LEXINGTON, KY – In select college towns from Iowa City to New Haven, the community service umbrella organization United Way has implemented an incentive for volunteerism that speaks to college students more effectively than terms like “build your resume” and “better your community” often do: volunteer for 10 hours and get a free concert.
The campaign has generated more than 100,000 of hours of volunteer service in various communities in Wisconsin, Iowa and Connecticut. Now Lexington and United Way of the Bluegrass, can join the short list of cities that have implemented the program since it started in 2002. The UWBG 10K Hours Show, which will take place at Applebee’s Park in April 2010, originally started as a Leadership Lexington class project.
“We wanted to do something that would help get out the word about what volunteer opportunities there are in Lexington,” said Erik Carlson, one of the Leadership Lexington organizers of the event, adding that many people in the area may not be aware that information for nearly 300 community service opportunities is readily available by calling UWBG’s hotline number, 211. After meeting with Jessica Pasley, Community Engagement and Donor Relations Manager of UWBG, the seeds for the 10K Hours show were sown. All volunteers who register 10 hours of community service in the region on the United Way’s Web site between now and April 2010 will be eligible to attend the concert.
“They had been doing this 10,000 Hours Show in several different cities,” said Mandy Schott another Leadership Lexington organizers. “It started in Iowa by somebody who was just in college, and had this idea to reward college students who are volunteering by giving them a free concert.”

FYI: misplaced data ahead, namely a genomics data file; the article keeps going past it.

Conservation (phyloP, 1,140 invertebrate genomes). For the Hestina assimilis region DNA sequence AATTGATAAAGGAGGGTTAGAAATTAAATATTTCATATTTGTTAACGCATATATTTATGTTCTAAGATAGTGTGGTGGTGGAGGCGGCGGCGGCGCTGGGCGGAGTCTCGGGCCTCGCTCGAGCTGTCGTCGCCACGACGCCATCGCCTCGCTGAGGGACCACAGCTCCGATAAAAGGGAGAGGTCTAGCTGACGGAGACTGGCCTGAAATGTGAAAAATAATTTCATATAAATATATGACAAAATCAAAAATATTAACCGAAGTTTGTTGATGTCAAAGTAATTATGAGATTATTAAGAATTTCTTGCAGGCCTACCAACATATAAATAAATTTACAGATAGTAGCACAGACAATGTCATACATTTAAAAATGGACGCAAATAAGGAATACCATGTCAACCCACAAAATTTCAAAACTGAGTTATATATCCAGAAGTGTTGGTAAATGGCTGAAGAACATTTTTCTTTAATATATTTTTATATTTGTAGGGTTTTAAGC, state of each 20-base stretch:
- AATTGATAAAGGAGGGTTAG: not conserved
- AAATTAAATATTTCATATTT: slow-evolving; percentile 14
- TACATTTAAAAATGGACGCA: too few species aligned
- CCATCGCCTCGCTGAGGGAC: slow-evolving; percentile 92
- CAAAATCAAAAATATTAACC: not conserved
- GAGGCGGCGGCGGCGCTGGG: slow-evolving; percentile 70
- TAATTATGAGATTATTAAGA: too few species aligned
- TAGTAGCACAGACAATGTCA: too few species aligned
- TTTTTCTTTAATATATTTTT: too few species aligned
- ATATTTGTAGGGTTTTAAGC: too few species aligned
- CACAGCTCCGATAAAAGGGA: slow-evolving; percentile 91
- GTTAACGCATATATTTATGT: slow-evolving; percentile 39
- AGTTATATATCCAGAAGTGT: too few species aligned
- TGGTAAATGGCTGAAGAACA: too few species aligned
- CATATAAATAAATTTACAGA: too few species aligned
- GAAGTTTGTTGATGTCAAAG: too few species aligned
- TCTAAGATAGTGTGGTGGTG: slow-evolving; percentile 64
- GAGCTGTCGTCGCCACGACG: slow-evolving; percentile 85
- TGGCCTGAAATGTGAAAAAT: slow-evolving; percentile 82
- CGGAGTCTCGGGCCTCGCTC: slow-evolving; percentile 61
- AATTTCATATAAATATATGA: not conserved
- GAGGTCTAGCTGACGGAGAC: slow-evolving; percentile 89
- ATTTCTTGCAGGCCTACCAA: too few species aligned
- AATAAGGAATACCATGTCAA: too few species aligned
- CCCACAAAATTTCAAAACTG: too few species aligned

Of course, the first question people tend to ask when one mentions a free concert is “Who’s playing?” With the show being seven months out, however, the band or artist won’t be announced until December or January. The Music and Venue committee hopes to book an act that will widely appeal to college students and young professionals alike (although no one who has completed and registered their 10 hours of volunteer service with UWBG will be denied entry to the show). Artists who have performed at 10K Hours shows in other communities include college-friendly bands Ben Folds, Guster, Girl Talk and Cake.
The Central Kentucky event is actually the first of all 10,000 Hours Shows to be open to young professionals and other non-college students. The organizers felt this was important in a town like Lexington, which has been plagued with recruitment and retainment issues with this demographic – the hope is that the campaign will help foster a connection between young adults and their city.
“When you’re a volunteer, you start to feel a more vested stake in the community that you live in,” Carlson said. “We want people to have a feeling that they are needed here in Lexington, that they have accomplished something being here.”
Mixing the college and post-college demographics together in volunteer settings also encourages networking between college students and young professionals, Carlson added. By the time they have graduated, the students will have worked in a professional atmosphere with people who can help find them jobs, and hopefully encourage them to stay in Lexington.
The organizers, most of whom are professionals putting in their own volunteer hours to plan, promote and execute the event, have widely reached out to area college campuses in the past few weeks, and to great success so far – over 1,300 volunteers have registered on the United Way’s Web site as a result of the campaign.
“People have heard about it; word is starting to trickle out,” Schott said, who added that promoting the event to young professionals is a bit more tricky. “(They’re) like a moving target,” she said.